Internet freedom in Estonia and Iceland is declared the highest in the world. Nevertheless, overall internet freedom has been declining for the sixth consecutive year now, as concluded in the latest study by Freedom House.
Freedom on the net 2016 study divided countries into three groups depending on their level of internet freedom – free, partly free and not free. Authors of the study observed the situation on the net from 1 June 2014 to 31 May 2016. Latvia and Lithuania were not included in this study.
The organization’s seventh consecutive study concluded that 34 out of 65 surveyed countries had negative internet freedom tendency. The situation is the worst in Uganda, Bangladesh, Cambodia, Ecuador and Libya.
Improvements in the level of internet freedom have been noticed in fourteen countries. In most cases, however, those improvements have been minimal.
Seventeen countries are on the list as countries with the highest degree of freedom on the internet. Estonia and Iceland are in the lead. These two countries are followed by Canada, USA, Germany, Australia, Japan, UK, France, Georgia, Italy, South African Republic, the Philippines, Argentina, Hungary, Kenya and Armenia.
The partly free countries group consists of twenty eight countries: Brazil, Colombia, Nigeria, Kyrgyzstan, South Korea, Mexico, Tunisia, Ukraine, Zambia, Angola, Ecuador, India, Malawi, Singapore, Uganda, Indonesia, Morocco, Sri Lanka, Lebanon, Malaysia, Jordan, Rwanda, Cambodia, Bangladesh, Zimbabwe, Azerbaijan, Libya and Venezuela.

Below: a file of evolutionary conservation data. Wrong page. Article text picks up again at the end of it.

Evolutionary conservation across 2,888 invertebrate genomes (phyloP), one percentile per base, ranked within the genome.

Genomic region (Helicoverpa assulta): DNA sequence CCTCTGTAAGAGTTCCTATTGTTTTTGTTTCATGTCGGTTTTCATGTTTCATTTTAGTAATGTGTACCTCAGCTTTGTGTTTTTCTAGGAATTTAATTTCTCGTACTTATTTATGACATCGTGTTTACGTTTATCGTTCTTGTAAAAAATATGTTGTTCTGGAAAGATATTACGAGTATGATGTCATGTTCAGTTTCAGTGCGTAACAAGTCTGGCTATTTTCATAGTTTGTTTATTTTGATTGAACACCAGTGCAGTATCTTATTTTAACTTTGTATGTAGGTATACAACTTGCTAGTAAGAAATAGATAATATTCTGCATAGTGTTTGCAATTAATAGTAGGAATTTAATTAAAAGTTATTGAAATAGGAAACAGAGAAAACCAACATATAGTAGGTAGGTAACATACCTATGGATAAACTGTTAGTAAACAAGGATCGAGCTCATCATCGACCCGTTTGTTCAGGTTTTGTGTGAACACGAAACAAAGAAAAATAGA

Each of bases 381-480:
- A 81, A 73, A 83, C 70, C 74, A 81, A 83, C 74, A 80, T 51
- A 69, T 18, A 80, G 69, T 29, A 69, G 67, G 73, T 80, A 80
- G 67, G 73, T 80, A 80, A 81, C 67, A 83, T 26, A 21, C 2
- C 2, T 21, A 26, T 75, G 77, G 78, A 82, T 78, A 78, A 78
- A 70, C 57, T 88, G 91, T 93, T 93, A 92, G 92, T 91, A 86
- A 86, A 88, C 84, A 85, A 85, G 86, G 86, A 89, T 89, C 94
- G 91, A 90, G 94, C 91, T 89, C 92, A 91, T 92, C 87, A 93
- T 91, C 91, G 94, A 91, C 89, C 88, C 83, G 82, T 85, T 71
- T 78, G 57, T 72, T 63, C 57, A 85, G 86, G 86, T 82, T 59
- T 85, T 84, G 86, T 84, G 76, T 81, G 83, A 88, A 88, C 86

The not free group consists of 20 countries: Turkey, Myanmar, Belarus, Egypt, Kazakhstan, the Sudan, Thailand, Russia, Gambia, the United Arab Emirates, Bahrain, Saudi Arabia, the Islamic Republic of Pakistan, Viet Nam, Cuba, Uzbekistan, Ethiopia, Iran, Syria and People’s Republic of China.
Countries participating in the study were given points in accordance with three categories: delays with access to the internet, content restriction on the internet and breach of human rights online. 0 points means a country is free of a certain category for restrictions and 100 points means the country is not free at all. The free countries group ranges within 0-30 points, the partly free countries group includes 31-60 points and the not free group includes countries with 61-100 points.
Estonia and Iceland both have six points; Canada has 16 points; USA has 18 points; Ukraine, Mexico, Tunisia and Zambia have 38 points each; Turkey has 61 points; Belarus has 62 points; Russia and Sudan have 64 points each and China has 88 points.
China received harsh criticisms for its efforts to fight the freedom of speech using President Xi Jinping’s ‘information security’ policy. Freedom House notes that new amendments to the criminal law provide a seven-year prison sentence for spreading rumours on social networks, which are often used to criticize the government. Representatives of religious minorities may also face criminal liability for viewing videos containing religious contents on their mobile devices.
Authors of the study also note that internet freedom in the world has been declining for six consecutive years. Governments around the world actively turn against social network apps and websites in hopes of halting rapid spread of information, especially during anti-government protests.
Attempts to censure sites like Twitter and Facebook have been continuing for years. Lately, more effort has been put into silencing WhatsApp and Telegram apps.